Posted January 15, 2006

    Millionaire Mind

    The Millionaire Mind is so thorough in revealing how wealthy people truly think and how they really live, contrary to how most people think they think and live. If you are someone who thinks analytically, someone who loves things categorized and organized, things listed, measured, and numbered, facts, details, data, and statistics, then this book was written in your language especially for you. There are no assumptions, no speculations in this book- only facts. The Millionaire Mind is so enlightening it has changed my life forever. As for those people who gave less than 5 stars because they felt the author was bragging, it is unfortunate because more than likely they were caught up in their own egos and have completely missed the big picture. I would recommend The Millionaire Mind to everyone, especially parents with young children, so they can start their kids off on the right track to success. I like the audio-book unabridged version because I can listen while driving, knocking out two birds with one stone.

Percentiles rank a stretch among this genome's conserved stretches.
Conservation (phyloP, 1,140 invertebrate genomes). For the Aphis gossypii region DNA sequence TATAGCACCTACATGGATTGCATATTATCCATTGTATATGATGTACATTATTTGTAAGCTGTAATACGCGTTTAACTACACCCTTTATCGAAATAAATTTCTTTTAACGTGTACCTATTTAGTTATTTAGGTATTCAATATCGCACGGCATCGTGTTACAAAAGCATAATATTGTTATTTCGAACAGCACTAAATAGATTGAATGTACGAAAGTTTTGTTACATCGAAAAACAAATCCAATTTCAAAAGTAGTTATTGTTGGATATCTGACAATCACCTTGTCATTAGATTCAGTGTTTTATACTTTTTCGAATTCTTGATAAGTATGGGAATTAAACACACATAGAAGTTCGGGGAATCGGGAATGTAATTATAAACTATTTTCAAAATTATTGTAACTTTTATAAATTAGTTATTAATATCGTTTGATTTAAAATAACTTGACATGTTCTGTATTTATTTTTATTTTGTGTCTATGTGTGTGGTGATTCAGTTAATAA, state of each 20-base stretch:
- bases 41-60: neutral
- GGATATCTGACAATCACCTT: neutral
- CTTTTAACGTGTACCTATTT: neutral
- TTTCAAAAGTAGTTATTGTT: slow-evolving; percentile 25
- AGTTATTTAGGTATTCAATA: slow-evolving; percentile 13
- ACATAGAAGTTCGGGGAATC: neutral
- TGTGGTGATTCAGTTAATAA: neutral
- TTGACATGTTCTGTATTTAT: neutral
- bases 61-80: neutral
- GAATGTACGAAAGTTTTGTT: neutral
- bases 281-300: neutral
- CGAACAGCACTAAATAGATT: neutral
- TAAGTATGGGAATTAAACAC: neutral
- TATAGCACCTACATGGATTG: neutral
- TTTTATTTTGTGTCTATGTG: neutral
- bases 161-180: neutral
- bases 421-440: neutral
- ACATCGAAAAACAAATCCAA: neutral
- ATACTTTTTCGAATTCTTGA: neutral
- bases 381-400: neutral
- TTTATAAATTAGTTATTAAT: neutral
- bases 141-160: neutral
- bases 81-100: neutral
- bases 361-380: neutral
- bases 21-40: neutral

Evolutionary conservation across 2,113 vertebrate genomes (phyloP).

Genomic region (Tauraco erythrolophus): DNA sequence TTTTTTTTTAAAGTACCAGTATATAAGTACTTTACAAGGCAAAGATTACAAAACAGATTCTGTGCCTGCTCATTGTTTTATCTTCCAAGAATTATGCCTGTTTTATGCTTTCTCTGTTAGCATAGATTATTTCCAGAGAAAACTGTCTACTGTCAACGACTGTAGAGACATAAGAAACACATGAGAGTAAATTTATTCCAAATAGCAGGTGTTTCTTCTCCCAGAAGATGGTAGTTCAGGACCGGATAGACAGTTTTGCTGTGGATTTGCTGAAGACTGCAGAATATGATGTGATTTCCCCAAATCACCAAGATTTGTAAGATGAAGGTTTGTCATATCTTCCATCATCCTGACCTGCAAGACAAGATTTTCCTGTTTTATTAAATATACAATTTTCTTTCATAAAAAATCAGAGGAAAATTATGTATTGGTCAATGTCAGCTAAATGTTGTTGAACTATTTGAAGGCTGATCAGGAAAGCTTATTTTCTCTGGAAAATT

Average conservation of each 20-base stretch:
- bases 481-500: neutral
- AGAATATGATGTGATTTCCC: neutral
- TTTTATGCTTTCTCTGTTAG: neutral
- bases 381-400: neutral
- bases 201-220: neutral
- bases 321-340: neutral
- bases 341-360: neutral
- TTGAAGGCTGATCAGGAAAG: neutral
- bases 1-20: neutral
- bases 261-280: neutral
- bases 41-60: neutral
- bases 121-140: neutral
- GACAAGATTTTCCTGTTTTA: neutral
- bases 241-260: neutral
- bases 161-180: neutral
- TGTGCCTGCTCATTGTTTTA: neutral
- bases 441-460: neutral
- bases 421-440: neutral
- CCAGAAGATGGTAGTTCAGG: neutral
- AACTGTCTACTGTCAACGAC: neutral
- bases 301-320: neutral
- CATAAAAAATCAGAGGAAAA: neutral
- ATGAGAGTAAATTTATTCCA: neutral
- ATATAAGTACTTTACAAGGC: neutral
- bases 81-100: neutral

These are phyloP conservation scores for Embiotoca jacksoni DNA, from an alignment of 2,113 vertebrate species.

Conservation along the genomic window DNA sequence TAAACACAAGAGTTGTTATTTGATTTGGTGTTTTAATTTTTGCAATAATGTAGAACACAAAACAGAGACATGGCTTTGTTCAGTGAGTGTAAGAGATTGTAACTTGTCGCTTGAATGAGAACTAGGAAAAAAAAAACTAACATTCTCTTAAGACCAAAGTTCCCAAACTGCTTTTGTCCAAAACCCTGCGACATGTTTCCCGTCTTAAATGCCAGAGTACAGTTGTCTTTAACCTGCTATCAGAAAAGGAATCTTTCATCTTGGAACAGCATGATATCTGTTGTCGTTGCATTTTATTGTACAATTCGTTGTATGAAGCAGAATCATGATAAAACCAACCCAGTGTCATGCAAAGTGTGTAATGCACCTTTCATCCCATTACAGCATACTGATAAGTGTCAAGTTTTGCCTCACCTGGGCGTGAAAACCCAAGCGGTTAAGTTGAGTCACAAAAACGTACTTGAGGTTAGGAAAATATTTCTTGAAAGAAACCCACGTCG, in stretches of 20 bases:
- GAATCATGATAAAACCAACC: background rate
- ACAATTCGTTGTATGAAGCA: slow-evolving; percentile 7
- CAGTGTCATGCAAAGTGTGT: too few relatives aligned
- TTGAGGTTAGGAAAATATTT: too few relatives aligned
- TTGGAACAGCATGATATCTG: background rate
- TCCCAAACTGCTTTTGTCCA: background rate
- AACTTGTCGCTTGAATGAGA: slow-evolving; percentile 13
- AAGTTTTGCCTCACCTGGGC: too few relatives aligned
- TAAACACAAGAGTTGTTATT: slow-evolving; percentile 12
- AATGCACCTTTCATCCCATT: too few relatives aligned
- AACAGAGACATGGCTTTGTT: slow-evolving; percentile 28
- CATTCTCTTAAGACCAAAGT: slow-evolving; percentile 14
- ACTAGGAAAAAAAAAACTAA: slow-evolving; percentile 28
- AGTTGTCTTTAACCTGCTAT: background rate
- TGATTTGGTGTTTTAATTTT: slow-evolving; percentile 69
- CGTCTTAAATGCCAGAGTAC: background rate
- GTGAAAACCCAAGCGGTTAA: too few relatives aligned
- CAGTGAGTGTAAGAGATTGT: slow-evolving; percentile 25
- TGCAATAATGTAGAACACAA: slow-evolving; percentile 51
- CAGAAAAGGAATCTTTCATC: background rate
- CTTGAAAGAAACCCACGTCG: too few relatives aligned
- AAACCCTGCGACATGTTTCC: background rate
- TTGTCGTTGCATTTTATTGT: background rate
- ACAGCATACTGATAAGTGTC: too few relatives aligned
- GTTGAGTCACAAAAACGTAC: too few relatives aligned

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  • Anonymous

    Posted February 25, 2005

    This book changed my life!!!

    This is one of the GREATEST books I have ever read! Because of Dr. Stanley's insight and research, I learned that by following the success factors anyone can be a millionaire. I now have set my goals of being a multi-millionaire and plan on using all of the knowledge I have learned. Definitely a MUST-READ!!

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  • Anonymous

    Posted April 12, 2004

    Excellent choice

    This book is outstanding. A great must-read gift for anyone who wants to know a little more about the real qualities of millionaires in America. Perfect for people aspiring to create their own businesses or who just want to have suggestions on how to budget their resources.

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  • Anonymous

    Posted May 13, 2004

    Strong minded or Weak minded.